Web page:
Workshops > Non-equilibrium Interface and Surface Dynamics

Non-equilibrium Interface and Surface Dynamics

The structure and growth of thin ice films on Pt

Norman Bartelt

Sandia National Laboratories


Recently we have discovered a way to use STM to image the morphology of thin ice films [1], despite the fact that ice is a good electrical insulator. The observed morphology has given new insights about what determines the structure of ice films and, in particular, about water-solid interactions. In this talk, I will overview this progress for ice films on Pt(111) [1-4]. I will discuss the structure of the first molecular water layer, showing that the hydrogen-bonding network is very different from bulk ice [2]. Small multilayer crystals of ice dewet from the Pt: we observe them to grow in height by the nucleation of new layers. Measurements of the nucleation rate as a function of height provide and estimate of the energy of the ice-Pt interface [3]. For T > 110K surface diffusion is fast enough that surface smoothing and 2-D island ripening is observable, giving information about the nature of admolecules on the ice surface [3]. Despite fast surface diffusion, the structure of the small ice crystals can be far from equilibrium. For example, cubic ice rather than the usual hexagonal ice is often observed. We attribute the fast growth of cubic ice to the spirals forming around threading screw dislocations that are generated during island coalescence [1]. By monitoring the shape of two-dimensional islands on top of ice films of various thicknesses we find evidence that the mechanisms of ice growth induces order in the hydrogen-bonding network. This work was supported by the Office of Basic Energy Sciences, Division of Materials Sciences, U. S. Department of Energy under Contract No. DE-AC04-94AL85000.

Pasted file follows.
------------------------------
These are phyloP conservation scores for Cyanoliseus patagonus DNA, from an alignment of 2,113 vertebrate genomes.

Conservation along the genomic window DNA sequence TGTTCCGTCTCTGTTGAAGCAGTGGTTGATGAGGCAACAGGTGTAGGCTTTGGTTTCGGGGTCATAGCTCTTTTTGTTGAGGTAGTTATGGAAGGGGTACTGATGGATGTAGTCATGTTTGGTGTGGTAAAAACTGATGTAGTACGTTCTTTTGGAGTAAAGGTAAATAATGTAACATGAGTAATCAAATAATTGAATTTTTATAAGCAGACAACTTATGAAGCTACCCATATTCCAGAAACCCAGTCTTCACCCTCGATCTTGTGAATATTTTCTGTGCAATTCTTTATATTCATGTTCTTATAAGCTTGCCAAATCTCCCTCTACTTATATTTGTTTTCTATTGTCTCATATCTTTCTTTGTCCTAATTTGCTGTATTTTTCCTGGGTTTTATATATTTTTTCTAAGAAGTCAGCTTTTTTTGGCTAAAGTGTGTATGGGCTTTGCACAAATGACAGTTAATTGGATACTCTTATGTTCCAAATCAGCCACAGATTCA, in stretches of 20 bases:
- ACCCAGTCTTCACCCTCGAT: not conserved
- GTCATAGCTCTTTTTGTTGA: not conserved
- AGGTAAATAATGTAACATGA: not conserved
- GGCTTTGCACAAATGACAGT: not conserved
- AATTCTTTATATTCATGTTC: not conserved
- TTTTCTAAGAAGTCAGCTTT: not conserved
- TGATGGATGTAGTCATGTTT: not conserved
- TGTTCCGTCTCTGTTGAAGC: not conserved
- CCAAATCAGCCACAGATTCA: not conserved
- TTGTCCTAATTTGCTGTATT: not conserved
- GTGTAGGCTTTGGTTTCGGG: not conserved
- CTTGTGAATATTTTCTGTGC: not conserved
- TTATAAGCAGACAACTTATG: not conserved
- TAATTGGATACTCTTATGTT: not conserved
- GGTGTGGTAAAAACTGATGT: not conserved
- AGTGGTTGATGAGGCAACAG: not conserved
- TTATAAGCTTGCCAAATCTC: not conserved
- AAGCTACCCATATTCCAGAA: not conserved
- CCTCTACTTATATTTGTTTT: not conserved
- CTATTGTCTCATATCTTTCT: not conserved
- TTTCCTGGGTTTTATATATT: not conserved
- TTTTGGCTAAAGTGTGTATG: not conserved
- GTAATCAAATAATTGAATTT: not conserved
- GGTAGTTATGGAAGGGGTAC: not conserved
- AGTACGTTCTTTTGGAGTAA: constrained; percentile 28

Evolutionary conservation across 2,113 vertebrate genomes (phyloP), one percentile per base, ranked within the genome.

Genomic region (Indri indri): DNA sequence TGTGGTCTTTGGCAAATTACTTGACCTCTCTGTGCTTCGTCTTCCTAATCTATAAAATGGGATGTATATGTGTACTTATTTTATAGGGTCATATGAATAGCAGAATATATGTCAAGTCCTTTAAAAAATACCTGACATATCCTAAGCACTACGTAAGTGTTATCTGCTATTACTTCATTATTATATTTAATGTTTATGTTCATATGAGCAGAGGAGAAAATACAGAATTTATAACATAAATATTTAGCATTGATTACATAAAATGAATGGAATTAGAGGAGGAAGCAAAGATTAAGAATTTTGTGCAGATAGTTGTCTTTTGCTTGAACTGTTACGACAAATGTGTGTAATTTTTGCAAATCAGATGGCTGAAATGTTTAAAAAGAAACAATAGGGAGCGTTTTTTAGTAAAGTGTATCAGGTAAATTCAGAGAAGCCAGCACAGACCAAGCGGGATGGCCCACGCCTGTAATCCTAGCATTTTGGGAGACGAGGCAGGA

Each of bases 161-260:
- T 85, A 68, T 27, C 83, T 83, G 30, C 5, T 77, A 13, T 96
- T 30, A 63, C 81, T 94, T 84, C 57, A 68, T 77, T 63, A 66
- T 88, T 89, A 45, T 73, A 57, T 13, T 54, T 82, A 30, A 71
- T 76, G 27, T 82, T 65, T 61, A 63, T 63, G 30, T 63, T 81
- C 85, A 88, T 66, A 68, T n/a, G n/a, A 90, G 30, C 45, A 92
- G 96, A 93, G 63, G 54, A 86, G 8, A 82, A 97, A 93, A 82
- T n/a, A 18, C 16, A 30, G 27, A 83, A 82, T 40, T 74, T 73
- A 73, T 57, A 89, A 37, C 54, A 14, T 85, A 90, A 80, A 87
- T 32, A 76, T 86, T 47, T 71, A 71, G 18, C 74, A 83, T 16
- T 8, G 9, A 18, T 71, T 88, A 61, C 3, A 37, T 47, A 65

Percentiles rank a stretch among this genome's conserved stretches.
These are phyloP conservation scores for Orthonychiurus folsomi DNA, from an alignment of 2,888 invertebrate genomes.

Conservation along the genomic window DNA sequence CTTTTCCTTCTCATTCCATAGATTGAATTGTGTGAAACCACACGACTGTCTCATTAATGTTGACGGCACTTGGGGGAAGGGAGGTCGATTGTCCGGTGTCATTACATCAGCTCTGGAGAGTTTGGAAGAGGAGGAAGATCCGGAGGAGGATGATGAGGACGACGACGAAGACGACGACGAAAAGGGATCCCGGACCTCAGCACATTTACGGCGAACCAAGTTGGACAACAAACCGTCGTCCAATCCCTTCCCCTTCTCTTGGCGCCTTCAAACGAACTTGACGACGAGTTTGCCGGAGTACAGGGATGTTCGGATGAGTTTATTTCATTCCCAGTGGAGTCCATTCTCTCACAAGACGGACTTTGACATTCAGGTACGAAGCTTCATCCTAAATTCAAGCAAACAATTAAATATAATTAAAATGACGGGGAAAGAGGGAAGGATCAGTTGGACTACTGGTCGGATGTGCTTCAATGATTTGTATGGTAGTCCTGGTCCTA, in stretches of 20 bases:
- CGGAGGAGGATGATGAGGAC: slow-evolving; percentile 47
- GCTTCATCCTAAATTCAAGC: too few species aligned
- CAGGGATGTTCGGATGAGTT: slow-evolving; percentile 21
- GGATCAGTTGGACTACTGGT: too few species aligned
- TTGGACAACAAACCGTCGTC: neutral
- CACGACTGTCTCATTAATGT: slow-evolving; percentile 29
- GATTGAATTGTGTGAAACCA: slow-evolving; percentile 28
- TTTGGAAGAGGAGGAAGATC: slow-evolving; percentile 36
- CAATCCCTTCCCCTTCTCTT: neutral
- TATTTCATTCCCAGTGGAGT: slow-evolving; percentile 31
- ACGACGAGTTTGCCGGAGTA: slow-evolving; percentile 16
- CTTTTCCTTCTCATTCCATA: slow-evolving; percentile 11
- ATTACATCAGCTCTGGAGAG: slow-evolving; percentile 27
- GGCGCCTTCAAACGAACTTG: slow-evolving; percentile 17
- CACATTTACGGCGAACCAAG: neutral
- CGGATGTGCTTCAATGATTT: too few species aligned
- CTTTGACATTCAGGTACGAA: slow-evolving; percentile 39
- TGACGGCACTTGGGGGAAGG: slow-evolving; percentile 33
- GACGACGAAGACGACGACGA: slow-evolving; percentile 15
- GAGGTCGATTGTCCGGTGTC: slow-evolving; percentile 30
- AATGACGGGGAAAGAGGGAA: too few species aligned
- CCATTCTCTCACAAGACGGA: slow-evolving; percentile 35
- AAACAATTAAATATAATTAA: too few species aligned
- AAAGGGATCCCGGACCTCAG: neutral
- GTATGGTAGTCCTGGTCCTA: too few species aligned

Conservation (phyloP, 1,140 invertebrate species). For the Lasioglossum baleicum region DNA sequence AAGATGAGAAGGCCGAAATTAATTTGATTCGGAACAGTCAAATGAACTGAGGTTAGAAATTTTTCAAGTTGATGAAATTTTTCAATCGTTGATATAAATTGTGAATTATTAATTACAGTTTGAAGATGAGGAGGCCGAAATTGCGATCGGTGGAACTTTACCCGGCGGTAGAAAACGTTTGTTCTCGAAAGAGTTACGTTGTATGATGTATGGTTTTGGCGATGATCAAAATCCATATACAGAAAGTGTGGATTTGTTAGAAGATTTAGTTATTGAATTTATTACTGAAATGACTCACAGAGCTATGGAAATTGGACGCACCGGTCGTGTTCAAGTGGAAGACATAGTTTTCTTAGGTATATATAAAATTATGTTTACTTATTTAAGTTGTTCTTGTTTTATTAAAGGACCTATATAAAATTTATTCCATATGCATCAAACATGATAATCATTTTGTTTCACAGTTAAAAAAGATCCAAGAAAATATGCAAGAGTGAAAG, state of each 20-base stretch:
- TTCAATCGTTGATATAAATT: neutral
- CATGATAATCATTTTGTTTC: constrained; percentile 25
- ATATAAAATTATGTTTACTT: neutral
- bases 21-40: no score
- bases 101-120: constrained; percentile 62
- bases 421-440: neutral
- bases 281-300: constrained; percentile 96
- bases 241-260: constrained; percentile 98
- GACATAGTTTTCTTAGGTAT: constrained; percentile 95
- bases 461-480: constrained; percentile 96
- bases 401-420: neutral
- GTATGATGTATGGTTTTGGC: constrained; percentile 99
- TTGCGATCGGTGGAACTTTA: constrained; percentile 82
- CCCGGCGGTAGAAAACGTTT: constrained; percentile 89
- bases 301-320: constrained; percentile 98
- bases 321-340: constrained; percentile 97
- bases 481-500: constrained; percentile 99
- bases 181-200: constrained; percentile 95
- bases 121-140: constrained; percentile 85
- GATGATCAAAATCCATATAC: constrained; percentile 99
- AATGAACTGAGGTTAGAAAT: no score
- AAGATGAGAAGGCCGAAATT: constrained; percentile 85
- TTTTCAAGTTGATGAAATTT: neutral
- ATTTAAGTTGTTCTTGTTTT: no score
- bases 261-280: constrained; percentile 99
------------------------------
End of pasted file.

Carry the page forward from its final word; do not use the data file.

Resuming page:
Joint work with S. Nie, and K. Thürmer Sandia National Laboratories, Livermore, California.

[1] K. Thürmer and N.C. Bartelt, Phys. Rev. B 77, 195425 (2008).
[2] S. Nie, P.J. Feibelman, N.C. Bartelt and K. Thürmer, Phys. Rev. Lett. 105, 026102 (2010).
[3] K. Thürmer and N.C. Bartelt, Phys. Rev. Lett. 100, 186102 (2008).
[4] S. Nie, N.C. Bartelt, K. Thürmer, Phys. Rev. Lett. 102, 136102 (2009).